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The mass extinction event, 2 billion years ago, it killed 99% of life on Earth, says study

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There have been several mass extinction events in the planet’s history, including the Cretaceous–Paleogene extinction event, which is perhaps the most well-known, due to the death of the dinosaurs. Now, researchers have discovered that there is a new mass-extinction event, one that happened to 2.05 billion years ago, and is likely to have killed between 80% and 99.5 percent of all life on Earth.

In a study published In PNAS, a group of researchers looked at the rocks in the Hudson Bay area in Canada, which was formed billions of years ago, and it was found that there was a significant decrease in the life of 2.05 billion in the year-ago period. This was done in co-operation with the end of the Great Oxidation Event (GOE), for a period of time of between 2.4 billion and 2 billion years ago, there was an increase and a dramatic reduction of the oxygen content on the planet.

With the help of insights derived from the sulphur, and barium isotope measurements combined with radiometric ages from bracketing strata, we infer that sulfate minerals studied here record the ambient sulfate in the immediate aftermath of the GOE (approx. 2,018-Ma),” the study abstract reads. “These minerals, potassium included, negative-triple-oxygen-isotope anomalies can be as low as ∼ -0.8‰. These negative values a short time after the GOODS that require a rapid reduction in the primary productivity of over 80%, although even greater reductions are likely.”

NASA’s DSCOVR satellite took this photo of Earth, Dec. 20, 2018, the day before, the day of the winter solstice.
(NASA)

THE NEW 168-MILLION-YEAR-OLD STEGOSAURUS SPECIES, RATHER THAN BY THE SCIENTISTS

The abstract goes on to say: “in view of the fact that the data indicate that a collapse of primary productivity at the place of export of the efficiency is the reason for the change in the Earth system should be a reflection of a change in the availability of nutrients, such as phosphorus. Cumulatively, these data emphasize that is, the Earth is GOOD, it is a story of feast and famine: A geologically unprecedented reduction in the size of the biosphere has taken place on the end-to-GOE transition.”

The Great Dying Event, and the largest known mass extinction event killed 96% of all marine species, and 73 per cent of its terrestrial vertebrate species.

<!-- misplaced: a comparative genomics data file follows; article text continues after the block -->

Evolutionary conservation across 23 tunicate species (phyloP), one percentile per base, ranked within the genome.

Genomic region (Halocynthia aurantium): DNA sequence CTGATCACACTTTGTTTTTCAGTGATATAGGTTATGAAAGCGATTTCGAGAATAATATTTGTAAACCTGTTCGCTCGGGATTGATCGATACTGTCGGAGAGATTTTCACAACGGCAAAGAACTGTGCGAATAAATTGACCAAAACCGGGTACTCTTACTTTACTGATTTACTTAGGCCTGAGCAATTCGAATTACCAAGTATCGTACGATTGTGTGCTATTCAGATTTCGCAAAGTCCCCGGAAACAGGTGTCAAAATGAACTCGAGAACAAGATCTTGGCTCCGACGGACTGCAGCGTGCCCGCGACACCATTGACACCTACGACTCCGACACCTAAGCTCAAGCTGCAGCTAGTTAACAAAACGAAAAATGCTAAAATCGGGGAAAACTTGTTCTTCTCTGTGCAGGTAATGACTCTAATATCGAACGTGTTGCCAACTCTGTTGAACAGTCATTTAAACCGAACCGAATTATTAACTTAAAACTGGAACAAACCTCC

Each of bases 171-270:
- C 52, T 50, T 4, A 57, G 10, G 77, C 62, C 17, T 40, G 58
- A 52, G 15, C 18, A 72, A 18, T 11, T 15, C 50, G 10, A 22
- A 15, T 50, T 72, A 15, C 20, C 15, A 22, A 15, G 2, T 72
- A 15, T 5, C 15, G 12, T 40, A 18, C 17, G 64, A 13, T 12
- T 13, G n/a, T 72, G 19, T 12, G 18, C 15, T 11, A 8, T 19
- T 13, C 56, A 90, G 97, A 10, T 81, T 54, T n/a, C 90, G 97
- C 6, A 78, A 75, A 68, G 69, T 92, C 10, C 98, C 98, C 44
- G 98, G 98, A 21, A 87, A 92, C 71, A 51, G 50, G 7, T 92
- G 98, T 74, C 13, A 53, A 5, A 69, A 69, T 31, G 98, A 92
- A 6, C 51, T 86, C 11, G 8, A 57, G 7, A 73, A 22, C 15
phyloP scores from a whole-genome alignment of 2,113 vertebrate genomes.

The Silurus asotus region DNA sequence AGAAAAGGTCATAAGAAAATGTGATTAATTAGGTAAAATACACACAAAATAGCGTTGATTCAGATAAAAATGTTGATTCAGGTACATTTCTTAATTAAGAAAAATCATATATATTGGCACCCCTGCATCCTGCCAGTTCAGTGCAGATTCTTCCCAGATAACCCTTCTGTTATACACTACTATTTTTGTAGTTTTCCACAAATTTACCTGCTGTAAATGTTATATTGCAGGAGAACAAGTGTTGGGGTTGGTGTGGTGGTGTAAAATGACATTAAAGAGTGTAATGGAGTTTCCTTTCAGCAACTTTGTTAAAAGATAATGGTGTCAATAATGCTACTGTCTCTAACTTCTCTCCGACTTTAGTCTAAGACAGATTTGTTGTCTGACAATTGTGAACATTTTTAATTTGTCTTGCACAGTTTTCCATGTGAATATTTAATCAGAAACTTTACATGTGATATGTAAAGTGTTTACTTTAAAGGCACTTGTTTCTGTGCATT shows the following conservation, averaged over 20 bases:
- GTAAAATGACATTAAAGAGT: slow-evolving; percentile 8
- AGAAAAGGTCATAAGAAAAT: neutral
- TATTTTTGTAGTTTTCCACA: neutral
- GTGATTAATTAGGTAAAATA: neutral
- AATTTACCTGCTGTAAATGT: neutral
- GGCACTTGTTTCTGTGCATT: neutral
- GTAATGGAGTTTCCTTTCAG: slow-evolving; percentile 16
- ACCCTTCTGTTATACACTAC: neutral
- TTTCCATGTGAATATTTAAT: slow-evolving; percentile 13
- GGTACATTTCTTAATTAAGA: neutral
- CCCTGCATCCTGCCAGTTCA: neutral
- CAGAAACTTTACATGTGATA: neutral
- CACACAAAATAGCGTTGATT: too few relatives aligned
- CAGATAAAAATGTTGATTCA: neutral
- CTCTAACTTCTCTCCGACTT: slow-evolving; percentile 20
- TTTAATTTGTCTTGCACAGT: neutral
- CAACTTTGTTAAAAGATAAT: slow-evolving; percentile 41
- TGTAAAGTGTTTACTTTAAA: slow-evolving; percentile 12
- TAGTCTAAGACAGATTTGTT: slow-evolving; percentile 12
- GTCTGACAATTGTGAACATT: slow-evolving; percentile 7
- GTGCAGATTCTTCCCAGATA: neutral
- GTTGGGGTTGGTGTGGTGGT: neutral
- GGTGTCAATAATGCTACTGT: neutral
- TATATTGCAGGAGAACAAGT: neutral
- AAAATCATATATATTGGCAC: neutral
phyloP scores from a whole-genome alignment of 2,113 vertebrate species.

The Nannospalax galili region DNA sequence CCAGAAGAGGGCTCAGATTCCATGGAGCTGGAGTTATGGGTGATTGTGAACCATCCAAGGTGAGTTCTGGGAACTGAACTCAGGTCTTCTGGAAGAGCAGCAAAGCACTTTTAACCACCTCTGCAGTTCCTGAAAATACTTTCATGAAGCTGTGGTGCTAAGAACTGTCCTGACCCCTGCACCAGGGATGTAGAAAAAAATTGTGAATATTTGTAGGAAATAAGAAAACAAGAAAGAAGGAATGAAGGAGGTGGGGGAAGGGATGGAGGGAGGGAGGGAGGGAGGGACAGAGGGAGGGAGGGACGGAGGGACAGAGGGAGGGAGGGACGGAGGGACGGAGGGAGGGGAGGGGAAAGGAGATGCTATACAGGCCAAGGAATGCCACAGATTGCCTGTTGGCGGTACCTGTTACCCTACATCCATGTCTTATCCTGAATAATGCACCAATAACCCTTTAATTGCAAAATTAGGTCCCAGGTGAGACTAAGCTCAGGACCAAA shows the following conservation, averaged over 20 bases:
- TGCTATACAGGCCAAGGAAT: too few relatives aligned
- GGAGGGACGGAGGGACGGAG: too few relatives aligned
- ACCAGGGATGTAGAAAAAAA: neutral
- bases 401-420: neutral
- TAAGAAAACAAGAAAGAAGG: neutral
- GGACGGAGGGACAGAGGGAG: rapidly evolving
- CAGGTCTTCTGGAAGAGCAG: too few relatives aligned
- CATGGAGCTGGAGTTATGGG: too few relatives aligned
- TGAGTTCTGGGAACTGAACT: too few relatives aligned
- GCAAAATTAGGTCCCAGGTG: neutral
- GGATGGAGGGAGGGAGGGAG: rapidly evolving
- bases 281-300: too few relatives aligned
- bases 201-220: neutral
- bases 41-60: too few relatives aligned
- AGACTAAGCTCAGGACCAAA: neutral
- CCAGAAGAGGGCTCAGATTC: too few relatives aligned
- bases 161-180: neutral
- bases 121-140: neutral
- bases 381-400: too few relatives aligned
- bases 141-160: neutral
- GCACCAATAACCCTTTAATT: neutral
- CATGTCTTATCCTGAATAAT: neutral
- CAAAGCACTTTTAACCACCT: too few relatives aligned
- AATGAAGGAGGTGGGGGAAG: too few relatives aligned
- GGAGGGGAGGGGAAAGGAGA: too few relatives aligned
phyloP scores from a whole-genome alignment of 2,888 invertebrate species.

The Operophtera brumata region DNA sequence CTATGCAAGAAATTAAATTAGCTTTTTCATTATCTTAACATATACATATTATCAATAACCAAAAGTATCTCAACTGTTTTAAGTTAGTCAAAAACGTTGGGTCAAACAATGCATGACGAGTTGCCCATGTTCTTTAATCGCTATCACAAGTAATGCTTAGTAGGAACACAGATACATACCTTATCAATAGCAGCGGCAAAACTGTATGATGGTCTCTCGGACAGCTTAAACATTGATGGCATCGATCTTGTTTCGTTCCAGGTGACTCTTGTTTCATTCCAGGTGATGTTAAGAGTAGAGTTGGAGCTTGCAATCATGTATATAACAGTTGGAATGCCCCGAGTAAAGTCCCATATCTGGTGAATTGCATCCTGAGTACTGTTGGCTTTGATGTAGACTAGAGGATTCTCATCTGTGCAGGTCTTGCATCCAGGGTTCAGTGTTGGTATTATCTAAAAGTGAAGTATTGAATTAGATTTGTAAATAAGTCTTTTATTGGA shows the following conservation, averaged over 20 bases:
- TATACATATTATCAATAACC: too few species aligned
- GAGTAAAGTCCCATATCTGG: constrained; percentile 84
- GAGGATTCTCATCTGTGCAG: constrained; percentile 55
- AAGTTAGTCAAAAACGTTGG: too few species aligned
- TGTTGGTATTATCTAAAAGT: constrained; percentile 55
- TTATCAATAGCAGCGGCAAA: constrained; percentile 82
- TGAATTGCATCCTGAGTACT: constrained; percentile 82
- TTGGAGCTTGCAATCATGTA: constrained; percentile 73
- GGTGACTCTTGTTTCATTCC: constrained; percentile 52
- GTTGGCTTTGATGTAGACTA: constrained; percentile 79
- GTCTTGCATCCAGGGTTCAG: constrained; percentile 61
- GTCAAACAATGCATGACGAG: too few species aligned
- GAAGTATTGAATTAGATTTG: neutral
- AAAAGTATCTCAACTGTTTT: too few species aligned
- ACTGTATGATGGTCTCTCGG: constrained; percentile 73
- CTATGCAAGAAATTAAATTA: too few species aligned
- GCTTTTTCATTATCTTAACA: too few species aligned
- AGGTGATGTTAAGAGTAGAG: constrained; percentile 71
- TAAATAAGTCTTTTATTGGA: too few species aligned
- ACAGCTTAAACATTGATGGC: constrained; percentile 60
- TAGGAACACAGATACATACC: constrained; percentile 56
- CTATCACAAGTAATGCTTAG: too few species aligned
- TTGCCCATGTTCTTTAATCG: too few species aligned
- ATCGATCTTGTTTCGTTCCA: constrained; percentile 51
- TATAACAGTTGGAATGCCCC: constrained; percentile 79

The researchers are of the opinion that the mass extinction event may have been caused by an “oxygen overshoot,” where the oxygen is increased, up to unsustainable levels that will eventually be dropped as swift as an arrow, as soon as the bodies that are required in order to survive, ran out of food.

The study’s co-author, with Peter Crockford, told Newsweek that, between 200 and 100 million years old, before the incident, there was a large amount of life on the planet.

“More than between 100 and 200 million years ago, before this die-off event, there was a large amount of life on the planet, but after this incident, in large part, it is dead,” Crockford told the news outlet. However, in place of the recovery and the more recent mass extinction, the amount of life on the planet, or the size of the biosphere reserve remained for the next billion years of the history of the Earth, about two billion to one billion in the year-ago period.”

“While the decline is not the correct term for this event, due to the fact that we will probably never know what, if any, real-world species to become extinct, it appears to be, there was a dramatic reduction in the amount of life on the planet,” Crockford wrote in a blog post accompanying the study.

Crockford Newsweek told us that the discovery could provide insight into how the Earth’s in the distant future.

“It’s as if two billion years ago, and the biosphere today (including the us), and is based on the foundation of the food chain,” he added. “To-day, that is, the micro-organisms in the ocean and plants on land. Although, the oxygen content will most likely not change at a rate fast enough to a level that is large enough for people to take a lot of notice, they could definitely change over the course of the next few billion years from now.”

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